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I pretty much agree with Jeff about the anti-trust issues but it is clear that the third party developers would have standing in court if Adobe foreclosed their option to develop new or insure compatibility of existing applications for the CC programs.  That being said, it's likely that such developers are pretty small companies.  The CC makes eminent sense for those who use the suite of programs but less so for those of us who don't.  I'm happy to continue using Dreamweaver CS4 to maintain my little website and certainly could not justify moving up to the entire suite to access a new version that I use maybe only once a month.  I'm also wondering what 'new' enhancements to PS would make it worthwhile to subscribe.  For my purposes, CS6 is just fine.

I have CS6 - for the longest while. I haven't even bothered to transfer over my Actions and shortcuts yet, because I do 95% of my editing in LR and the other 5% PSCS5 handles just fine. And as LR improves further, that 5% will continue to decline. I'll be "thinking a while" before I get into CC-anything. Maybe I shall, maybe i shall not. Adobe will need to make it worth my while. Maybe they will, maybe they won't. It's all a crap-shoot, and I am sure there are many like me, and I'm even more sure that Adobe is well aware of this, and did what they did anyhow.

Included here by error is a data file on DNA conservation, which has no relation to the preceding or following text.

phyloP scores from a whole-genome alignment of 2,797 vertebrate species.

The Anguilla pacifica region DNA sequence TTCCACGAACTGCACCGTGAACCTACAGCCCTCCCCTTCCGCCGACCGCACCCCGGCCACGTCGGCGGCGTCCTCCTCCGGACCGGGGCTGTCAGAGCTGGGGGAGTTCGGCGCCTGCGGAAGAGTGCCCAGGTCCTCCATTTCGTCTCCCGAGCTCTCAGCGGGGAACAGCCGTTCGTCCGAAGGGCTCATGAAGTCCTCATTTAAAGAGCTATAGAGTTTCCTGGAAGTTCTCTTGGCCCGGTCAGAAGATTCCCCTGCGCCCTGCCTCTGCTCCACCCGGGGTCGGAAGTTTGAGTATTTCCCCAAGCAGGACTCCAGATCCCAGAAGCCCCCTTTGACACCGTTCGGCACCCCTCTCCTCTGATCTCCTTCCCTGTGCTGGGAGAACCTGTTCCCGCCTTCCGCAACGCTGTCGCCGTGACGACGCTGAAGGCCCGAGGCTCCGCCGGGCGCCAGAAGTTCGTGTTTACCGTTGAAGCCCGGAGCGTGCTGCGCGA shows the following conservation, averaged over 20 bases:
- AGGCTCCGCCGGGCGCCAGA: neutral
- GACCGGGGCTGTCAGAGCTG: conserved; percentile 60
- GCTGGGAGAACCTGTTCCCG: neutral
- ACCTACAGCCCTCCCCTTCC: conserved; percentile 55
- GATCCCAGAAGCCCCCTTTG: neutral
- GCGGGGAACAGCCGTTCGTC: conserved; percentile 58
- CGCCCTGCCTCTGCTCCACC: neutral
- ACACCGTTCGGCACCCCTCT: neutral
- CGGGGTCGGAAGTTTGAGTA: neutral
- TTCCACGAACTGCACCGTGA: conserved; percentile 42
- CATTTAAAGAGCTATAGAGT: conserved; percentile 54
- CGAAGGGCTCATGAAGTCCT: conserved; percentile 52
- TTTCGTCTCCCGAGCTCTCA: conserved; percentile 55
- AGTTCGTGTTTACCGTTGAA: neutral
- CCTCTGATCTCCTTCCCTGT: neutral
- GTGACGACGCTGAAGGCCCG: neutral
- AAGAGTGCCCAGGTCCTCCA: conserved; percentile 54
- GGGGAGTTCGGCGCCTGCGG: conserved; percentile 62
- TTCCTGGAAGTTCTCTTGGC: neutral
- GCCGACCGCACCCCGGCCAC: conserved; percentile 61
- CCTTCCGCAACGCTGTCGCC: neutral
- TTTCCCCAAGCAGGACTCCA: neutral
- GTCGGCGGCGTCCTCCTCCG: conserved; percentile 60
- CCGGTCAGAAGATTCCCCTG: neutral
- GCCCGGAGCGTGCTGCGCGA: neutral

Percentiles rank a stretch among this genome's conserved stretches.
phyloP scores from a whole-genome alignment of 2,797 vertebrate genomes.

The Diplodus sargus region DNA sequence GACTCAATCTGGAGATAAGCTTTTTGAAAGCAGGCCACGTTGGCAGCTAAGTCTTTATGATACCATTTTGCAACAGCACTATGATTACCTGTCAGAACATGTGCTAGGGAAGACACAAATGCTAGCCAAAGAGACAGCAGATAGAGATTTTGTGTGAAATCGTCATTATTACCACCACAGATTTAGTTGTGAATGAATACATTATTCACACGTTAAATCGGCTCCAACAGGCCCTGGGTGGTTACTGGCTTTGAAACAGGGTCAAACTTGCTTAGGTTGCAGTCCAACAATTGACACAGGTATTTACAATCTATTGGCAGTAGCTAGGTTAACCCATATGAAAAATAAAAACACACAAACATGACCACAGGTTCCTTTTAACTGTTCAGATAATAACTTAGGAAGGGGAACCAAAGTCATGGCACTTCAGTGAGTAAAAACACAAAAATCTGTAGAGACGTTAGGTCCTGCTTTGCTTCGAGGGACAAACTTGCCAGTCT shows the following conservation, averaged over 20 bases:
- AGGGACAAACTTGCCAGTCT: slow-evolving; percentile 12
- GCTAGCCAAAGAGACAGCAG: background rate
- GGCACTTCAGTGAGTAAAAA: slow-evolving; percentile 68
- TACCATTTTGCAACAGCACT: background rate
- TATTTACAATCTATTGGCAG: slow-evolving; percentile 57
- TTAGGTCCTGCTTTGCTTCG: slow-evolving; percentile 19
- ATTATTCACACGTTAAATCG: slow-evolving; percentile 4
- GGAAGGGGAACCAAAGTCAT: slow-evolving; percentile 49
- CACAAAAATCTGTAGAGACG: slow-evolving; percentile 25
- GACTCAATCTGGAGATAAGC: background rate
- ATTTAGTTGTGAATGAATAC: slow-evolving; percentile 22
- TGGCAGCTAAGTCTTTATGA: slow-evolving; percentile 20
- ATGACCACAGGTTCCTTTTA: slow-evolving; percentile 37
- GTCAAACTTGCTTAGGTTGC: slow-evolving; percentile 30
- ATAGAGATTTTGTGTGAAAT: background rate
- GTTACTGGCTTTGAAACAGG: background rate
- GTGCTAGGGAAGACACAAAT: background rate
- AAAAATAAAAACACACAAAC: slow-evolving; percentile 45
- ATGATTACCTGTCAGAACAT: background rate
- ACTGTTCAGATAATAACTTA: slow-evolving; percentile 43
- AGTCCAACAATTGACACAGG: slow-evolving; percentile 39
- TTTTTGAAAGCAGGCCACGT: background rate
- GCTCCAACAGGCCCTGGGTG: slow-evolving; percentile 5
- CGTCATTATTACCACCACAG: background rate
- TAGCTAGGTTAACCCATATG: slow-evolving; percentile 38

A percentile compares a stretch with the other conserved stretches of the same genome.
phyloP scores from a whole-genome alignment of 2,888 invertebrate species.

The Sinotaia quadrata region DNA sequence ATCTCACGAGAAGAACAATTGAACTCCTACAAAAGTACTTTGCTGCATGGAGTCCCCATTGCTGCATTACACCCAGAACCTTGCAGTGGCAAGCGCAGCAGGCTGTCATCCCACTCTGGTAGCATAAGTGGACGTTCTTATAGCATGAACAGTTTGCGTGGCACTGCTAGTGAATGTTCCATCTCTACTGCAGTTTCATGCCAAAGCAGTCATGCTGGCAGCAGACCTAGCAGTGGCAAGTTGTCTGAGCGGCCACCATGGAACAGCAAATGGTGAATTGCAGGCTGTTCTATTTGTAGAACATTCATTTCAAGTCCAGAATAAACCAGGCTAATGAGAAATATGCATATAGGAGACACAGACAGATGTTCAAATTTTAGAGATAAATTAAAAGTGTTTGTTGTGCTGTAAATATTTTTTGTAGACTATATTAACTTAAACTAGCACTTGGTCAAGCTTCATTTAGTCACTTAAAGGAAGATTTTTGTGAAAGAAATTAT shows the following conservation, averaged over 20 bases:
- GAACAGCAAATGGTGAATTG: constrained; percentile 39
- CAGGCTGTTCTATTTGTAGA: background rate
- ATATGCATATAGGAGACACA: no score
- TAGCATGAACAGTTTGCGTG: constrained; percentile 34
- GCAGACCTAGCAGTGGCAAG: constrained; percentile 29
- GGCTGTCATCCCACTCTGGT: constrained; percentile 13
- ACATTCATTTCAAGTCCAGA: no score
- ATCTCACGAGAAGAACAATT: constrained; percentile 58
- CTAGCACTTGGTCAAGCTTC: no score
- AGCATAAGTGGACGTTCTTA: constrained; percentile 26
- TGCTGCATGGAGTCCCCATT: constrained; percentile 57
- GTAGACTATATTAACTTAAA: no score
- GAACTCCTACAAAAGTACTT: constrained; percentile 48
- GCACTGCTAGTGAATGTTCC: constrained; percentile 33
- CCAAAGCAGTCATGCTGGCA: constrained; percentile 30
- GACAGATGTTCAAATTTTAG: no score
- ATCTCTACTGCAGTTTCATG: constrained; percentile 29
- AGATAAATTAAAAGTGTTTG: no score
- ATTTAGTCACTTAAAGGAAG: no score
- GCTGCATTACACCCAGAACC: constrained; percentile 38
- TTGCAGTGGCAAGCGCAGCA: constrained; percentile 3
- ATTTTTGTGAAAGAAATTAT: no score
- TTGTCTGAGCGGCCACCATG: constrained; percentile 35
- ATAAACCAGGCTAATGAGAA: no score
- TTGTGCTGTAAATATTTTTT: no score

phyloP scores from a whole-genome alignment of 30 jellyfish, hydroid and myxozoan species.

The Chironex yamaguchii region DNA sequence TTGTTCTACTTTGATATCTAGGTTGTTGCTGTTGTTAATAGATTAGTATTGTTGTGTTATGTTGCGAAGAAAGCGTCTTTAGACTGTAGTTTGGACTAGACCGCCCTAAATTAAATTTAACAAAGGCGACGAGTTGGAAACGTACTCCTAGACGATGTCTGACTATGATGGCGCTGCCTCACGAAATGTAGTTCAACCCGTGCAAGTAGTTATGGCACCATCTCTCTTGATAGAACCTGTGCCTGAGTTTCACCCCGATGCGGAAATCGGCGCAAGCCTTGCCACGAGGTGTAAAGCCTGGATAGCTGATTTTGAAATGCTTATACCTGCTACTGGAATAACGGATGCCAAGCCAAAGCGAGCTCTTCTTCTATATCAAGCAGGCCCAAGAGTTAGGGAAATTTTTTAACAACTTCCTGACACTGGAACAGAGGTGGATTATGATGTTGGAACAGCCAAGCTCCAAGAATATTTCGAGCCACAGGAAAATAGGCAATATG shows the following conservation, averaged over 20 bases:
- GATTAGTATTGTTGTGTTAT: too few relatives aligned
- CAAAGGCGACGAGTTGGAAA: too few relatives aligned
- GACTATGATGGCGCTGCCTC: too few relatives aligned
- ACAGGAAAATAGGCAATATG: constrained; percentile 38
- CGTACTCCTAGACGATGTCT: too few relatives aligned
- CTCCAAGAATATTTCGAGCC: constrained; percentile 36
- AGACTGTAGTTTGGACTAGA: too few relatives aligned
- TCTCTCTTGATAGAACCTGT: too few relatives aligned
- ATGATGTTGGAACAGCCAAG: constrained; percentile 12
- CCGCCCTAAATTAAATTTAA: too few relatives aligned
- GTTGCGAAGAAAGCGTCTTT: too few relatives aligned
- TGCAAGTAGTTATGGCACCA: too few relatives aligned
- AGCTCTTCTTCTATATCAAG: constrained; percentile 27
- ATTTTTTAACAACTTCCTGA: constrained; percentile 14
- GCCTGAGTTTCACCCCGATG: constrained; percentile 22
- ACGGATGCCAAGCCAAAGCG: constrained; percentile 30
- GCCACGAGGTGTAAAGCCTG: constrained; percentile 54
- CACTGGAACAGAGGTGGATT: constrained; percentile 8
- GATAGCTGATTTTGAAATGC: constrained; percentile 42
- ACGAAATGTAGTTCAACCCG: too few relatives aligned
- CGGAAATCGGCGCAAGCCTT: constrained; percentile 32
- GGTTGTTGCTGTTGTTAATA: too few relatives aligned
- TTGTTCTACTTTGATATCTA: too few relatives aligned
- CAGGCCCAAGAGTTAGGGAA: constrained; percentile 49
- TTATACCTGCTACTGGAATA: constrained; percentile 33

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Mark D Segal (formerly MarkDS)
Author: "Scanning Workflows with SilverFast 8....." http://www.luminous-landscape.com/reviews/film/scanning_workflows_with_silverfast_8.shtml
jrsforums
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« Reply #187 on: May 07, 2013, 01:29:57 PM »
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"if mother had balls she'd be the dad." <g>

Yes, that's the future of subscriptions for software, just like we use cell phone's, ISP providers, magazines or video services. You stop paying, you stop getting.

But Andrew....I still have the old copies of the magazine.  I can move my phone number to a new phone/service.  Etc.